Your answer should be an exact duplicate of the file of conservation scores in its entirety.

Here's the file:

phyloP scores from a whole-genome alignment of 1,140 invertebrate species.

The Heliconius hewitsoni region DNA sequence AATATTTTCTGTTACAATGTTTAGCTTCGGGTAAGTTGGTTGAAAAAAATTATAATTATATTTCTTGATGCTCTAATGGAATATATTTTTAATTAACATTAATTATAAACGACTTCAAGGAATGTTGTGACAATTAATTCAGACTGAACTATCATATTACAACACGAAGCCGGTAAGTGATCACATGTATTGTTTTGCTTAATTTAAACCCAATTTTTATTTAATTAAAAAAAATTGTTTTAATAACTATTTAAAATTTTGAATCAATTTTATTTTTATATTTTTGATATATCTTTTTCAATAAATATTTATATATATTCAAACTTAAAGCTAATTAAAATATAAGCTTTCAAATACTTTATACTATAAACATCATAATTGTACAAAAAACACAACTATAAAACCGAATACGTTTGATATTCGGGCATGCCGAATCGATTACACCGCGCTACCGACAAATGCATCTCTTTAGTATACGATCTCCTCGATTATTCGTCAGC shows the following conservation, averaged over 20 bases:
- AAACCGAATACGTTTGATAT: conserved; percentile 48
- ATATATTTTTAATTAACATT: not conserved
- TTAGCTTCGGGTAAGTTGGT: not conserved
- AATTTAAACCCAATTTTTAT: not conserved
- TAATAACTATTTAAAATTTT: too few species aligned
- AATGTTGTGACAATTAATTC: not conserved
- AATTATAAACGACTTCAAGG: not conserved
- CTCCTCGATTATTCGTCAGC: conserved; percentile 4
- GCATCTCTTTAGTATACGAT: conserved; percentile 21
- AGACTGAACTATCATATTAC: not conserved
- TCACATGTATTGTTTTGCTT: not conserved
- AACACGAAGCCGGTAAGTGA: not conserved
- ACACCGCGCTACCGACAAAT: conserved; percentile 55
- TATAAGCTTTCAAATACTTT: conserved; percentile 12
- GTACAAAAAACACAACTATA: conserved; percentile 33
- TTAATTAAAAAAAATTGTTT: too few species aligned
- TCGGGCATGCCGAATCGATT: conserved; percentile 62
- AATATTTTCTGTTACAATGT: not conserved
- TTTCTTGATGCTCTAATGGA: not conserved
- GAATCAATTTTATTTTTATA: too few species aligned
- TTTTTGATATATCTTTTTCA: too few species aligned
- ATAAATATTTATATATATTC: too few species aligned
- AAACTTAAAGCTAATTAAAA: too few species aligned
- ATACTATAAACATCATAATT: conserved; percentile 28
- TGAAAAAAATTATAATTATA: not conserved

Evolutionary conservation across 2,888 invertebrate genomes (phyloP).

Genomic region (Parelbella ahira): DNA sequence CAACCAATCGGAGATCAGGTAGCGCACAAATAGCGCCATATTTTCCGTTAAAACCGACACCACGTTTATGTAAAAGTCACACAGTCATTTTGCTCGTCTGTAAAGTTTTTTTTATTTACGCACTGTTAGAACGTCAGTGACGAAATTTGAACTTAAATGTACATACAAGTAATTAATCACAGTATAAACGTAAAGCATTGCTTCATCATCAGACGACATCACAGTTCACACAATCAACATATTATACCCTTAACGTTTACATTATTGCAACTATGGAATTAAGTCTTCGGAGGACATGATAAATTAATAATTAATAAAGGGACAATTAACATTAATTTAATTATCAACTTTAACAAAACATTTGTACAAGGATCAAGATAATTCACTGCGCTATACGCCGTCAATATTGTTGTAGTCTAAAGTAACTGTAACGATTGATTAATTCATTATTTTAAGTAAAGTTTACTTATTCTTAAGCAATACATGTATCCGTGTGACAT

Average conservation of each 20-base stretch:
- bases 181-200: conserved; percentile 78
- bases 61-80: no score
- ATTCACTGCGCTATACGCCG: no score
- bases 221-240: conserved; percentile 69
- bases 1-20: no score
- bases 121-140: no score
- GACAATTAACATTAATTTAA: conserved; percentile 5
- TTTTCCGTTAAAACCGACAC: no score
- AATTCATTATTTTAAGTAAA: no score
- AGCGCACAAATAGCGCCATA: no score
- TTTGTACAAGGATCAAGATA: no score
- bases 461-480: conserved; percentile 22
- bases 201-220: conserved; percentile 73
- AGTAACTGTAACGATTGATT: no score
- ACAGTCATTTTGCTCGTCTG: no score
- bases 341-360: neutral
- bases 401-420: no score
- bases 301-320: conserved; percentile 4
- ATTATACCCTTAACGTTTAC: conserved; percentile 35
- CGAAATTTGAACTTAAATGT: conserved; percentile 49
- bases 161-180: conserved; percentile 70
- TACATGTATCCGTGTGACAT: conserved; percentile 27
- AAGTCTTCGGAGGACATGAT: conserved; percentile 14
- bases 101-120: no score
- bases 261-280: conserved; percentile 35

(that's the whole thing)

phyloP scores from a whole-genome alignment of 1,140 invertebrate species.

The Heliconius hewitsoni region DNA sequence AATATTTTCTGTTACAATGTTTAGCTTCGGGTAAGTTGGTTGAAAAAAATTATAATTATATTTCTTGATGCTCTAATGGAATATATTTTTAATTAACATTAATTATAAACGACTTCAAGGAATGTTGTGACAATTAATTCAGACTGAACTATCATATTACAACACGAAGCCGGTAAGTGATCACATGTATTGTTTTGCTTAATTTAAACCCAATTTTTATTTAATTAAAAAAAATTGTTTTAATAACTATTTAAAATTTTGAATCAATTTTATTTTTATATTTTTGATATATCTTTTTCAATAAATATTTATATATATTCAAACTTAAAGCTAATTAAAATATAAGCTTTCAAATACTTTATACTATAAACATCATAATTGTACAAAAAACACAACTATAAAACCGAATACGTTTGATATTCGGGCATGCCGAATCGATTACACCGCGCTACCGACAAATGCATCTCTTTAGTATACGATCTCCTCGATTATTCGTCAGC shows the following conservation, averaged over 20 bases:
- AAACCGAATACGTTTGATAT: conserved; percentile 48
- ATATATTTTTAATTAACATT: not conserved
- TTAGCTTCGGGTAAGTTGGT: not conserved
- AATTTAAACCCAATTTTTAT: not conserved
- TAATAACTATTTAAAATTTT: too few species aligned
- AATGTTGTGACAATTAATTC: not conserved
- AATTATAAACGACTTCAAGG: not conserved
- CTCCTCGATTATTCGTCAGC: conserved; percentile 4
- GCATCTCTTTAGTATACGAT: conserved; percentile 21
- AGACTGAACTATCATATTAC: not conserved
- TCACATGTATTGTTTTGCTT: not conserved
- AACACGAAGCCGGTAAGTGA: not conserved
- ACACCGCGCTACCGACAAAT: conserved; percentile 55
- TATAAGCTTTCAAATACTTT: conserved; percentile 12
- GTACAAAAAACACAACTATA: conserved; percentile 33
- TTAATTAAAAAAAATTGTTT: too few species aligned
- TCGGGCATGCCGAATCGATT: conserved; percentile 62
- AATATTTTCTGTTACAATGT: not conserved
- TTTCTTGATGCTCTAATGGA: not conserved
- GAATCAATTTTATTTTTATA: too few species aligned
- TTTTTGATATATCTTTTTCA: too few species aligned
- ATAAATATTTATATATATTC: too few species aligned
- AAACTTAAAGCTAATTAAAA: too few species aligned
- ATACTATAAACATCATAATT: conserved; percentile 28
- TGAAAAAAATTATAATTATA: not conserved

Evolutionary conservation across 2,888 invertebrate genomes (phyloP).

Genomic region (Parelbella ahira): DNA sequence CAACCAATCGGAGATCAGGTAGCGCACAAATAGCGCCATATTTTCCGTTAAAACCGACACCACGTTTATGTAAAAGTCACACAGTCATTTTGCTCGTCTGTAAAGTTTTTTTTATTTACGCACTGTTAGAACGTCAGTGACGAAATTTGAACTTAAATGTACATACAAGTAATTAATCACAGTATAAACGTAAAGCATTGCTTCATCATCAGACGACATCACAGTTCACACAATCAACATATTATACCCTTAACGTTTACATTATTGCAACTATGGAATTAAGTCTTCGGAGGACATGATAAATTAATAATTAATAAAGGGACAATTAACATTAATTTAATTATCAACTTTAACAAAACATTTGTACAAGGATCAAGATAATTCACTGCGCTATACGCCGTCAATATTGTTGTAGTCTAAAGTAACTGTAACGATTGATTAATTCATTATTTTAAGTAAAGTTTACTTATTCTTAAGCAATACATGTATCCGTGTGACAT

Average conservation of each 20-base stretch:
- bases 181-200: conserved; percentile 78
- bases 61-80: no score
- ATTCACTGCGCTATACGCCG: no score
- bases 221-240: conserved; percentile 69
- bases 1-20: no score
- bases 121-140: no score
- GACAATTAACATTAATTTAA: conserved; percentile 5
- TTTTCCGTTAAAACCGACAC: no score
- AATTCATTATTTTAAGTAAA: no score
- AGCGCACAAATAGCGCCATA: no score
- TTTGTACAAGGATCAAGATA: no score
- bases 461-480: conserved; percentile 22
- bases 201-220: conserved; percentile 73
- AGTAACTGTAACGATTGATT: no score
- ACAGTCATTTTGCTCGTCTG: no score
- bases 341-360: neutral
- bases 401-420: no score
- bases 301-320: conserved; percentile 4
- ATTATACCCTTAACGTTTAC: conserved; percentile 35
- CGAAATTTGAACTTAAATGT: conserved; percentile 49
- bases 161-180: conserved; percentile 70
- TACATGTATCCGTGTGACAT: conserved; percentile 27
- AAGTCTTCGGAGGACATGAT: conserved; percentile 14
- bases 101-120: no score
- bases 261-280: conserved; percentile 35